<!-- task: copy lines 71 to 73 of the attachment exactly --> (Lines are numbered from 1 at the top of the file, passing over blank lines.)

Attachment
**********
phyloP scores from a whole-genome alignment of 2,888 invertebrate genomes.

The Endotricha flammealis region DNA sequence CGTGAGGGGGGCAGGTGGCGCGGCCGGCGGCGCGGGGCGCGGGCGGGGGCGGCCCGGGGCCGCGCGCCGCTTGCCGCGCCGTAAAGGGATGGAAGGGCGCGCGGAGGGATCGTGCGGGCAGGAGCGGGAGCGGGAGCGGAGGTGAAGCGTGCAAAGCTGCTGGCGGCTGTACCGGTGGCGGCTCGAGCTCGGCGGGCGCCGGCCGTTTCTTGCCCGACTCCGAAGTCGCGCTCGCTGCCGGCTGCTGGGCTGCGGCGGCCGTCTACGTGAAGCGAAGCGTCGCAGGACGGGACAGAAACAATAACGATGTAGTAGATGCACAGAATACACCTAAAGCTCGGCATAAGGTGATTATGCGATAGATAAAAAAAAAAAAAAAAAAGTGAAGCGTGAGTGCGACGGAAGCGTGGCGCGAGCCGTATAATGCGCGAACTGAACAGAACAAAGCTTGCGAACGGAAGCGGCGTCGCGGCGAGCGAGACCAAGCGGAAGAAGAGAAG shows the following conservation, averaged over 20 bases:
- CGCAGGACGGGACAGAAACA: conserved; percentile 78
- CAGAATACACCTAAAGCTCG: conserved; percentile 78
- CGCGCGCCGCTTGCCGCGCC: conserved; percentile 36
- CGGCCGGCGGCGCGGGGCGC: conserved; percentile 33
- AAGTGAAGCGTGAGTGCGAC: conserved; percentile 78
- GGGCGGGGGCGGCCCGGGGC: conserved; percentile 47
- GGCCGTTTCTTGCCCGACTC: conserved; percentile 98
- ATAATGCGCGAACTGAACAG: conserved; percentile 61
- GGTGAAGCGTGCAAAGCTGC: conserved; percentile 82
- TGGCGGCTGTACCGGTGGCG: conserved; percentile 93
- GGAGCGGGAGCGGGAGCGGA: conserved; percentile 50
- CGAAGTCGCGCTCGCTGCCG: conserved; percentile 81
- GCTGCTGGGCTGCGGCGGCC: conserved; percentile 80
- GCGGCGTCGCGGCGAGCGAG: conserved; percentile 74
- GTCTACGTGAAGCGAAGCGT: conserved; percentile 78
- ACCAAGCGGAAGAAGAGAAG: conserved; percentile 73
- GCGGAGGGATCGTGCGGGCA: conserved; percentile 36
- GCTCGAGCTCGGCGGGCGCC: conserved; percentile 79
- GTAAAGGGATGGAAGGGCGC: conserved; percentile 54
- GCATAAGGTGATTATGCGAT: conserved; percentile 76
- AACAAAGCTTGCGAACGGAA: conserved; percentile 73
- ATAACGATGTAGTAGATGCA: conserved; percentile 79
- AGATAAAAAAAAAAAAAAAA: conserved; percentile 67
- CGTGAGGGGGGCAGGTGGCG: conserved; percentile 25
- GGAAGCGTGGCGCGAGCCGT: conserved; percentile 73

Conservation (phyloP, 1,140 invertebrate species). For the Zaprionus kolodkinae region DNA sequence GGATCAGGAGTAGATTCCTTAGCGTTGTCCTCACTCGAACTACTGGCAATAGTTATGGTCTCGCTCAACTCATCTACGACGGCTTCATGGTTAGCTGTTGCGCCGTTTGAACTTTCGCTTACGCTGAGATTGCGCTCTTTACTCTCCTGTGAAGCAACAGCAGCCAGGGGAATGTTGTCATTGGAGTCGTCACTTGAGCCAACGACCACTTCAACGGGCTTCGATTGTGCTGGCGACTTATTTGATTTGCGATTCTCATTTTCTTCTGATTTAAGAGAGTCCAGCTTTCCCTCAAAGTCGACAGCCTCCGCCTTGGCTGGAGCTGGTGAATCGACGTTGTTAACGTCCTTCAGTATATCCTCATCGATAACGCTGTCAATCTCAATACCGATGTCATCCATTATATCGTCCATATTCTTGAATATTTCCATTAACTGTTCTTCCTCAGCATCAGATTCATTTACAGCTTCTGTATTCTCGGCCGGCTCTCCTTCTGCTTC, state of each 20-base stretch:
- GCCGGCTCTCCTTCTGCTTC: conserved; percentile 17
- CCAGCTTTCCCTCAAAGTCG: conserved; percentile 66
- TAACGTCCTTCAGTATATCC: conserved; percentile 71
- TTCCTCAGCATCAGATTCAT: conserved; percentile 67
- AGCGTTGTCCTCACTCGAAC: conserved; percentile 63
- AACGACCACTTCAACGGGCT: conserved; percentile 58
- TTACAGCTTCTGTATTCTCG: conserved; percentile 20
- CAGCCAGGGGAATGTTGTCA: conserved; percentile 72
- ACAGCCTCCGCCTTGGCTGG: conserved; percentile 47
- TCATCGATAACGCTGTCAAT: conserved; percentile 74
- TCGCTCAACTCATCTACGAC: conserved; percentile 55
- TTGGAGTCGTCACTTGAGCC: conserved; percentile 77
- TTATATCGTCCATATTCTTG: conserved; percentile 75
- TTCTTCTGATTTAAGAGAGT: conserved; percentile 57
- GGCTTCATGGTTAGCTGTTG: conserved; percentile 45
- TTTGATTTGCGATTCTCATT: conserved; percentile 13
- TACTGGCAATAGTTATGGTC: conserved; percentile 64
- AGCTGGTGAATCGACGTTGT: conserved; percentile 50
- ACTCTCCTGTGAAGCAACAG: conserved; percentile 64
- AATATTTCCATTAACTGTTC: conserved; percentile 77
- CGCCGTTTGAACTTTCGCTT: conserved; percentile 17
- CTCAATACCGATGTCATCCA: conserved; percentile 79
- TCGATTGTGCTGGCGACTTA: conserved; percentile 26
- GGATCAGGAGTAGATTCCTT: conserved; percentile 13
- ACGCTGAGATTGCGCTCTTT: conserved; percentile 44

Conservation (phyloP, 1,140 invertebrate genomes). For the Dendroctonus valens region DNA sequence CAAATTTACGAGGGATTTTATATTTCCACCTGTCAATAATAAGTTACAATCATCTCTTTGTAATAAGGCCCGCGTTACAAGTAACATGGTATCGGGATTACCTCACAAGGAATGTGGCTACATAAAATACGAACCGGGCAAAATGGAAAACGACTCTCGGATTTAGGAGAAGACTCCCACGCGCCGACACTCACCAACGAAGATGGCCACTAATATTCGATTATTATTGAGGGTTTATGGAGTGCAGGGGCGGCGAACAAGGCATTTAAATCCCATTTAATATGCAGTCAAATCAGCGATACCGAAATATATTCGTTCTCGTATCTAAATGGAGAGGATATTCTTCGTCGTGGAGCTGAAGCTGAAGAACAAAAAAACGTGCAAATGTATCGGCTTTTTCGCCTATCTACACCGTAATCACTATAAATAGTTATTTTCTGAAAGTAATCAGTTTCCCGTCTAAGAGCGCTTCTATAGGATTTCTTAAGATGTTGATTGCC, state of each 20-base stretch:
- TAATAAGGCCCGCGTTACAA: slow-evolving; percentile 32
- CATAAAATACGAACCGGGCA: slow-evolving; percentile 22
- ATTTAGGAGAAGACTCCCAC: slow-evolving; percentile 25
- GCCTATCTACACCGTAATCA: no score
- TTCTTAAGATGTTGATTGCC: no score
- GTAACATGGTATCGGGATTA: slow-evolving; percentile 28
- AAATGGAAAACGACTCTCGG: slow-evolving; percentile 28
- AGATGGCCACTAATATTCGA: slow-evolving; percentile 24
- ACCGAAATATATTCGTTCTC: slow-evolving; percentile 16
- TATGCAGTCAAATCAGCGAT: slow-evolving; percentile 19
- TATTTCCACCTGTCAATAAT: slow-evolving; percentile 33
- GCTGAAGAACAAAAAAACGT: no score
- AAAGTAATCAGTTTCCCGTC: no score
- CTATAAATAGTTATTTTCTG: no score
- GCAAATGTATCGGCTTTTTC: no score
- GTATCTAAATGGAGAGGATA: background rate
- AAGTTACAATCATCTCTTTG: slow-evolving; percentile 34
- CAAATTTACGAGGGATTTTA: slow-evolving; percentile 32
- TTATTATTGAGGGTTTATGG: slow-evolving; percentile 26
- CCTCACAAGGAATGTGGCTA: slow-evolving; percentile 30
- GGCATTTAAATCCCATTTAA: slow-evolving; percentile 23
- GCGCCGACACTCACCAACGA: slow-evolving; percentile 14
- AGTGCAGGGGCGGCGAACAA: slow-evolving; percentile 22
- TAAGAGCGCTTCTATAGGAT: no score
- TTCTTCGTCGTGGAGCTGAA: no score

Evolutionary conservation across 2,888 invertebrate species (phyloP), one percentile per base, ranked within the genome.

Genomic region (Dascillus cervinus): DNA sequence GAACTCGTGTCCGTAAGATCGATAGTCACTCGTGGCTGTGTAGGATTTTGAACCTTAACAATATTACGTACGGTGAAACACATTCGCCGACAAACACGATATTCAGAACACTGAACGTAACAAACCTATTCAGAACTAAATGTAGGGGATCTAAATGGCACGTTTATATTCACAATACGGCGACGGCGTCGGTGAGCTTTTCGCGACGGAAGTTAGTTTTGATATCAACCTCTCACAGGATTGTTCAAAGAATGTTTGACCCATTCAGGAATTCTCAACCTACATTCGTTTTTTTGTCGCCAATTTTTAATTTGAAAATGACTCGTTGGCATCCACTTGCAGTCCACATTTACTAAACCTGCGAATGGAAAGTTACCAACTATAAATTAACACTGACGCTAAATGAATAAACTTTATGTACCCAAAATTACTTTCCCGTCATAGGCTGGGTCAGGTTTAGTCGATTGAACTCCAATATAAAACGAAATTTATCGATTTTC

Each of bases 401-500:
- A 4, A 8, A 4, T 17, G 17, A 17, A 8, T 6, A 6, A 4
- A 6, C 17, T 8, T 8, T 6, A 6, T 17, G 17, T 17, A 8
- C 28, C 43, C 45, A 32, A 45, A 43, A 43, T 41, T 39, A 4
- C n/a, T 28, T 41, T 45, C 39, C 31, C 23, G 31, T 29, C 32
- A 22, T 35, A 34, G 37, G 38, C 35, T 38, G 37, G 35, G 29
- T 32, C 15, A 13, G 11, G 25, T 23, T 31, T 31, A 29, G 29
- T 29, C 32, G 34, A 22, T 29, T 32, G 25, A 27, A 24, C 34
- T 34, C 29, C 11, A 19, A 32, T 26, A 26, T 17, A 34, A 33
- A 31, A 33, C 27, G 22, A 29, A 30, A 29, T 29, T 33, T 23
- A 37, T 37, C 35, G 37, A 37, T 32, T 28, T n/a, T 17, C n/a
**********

- AAGTTACAATCATCTCTTTG: slow-evolving; percentile 34
- CAAATTTACGAGGGATTTTA: slow-evolving; percentile 32
- TTATTATTGAGGGTTTATGG: slow-evolving; percentile 26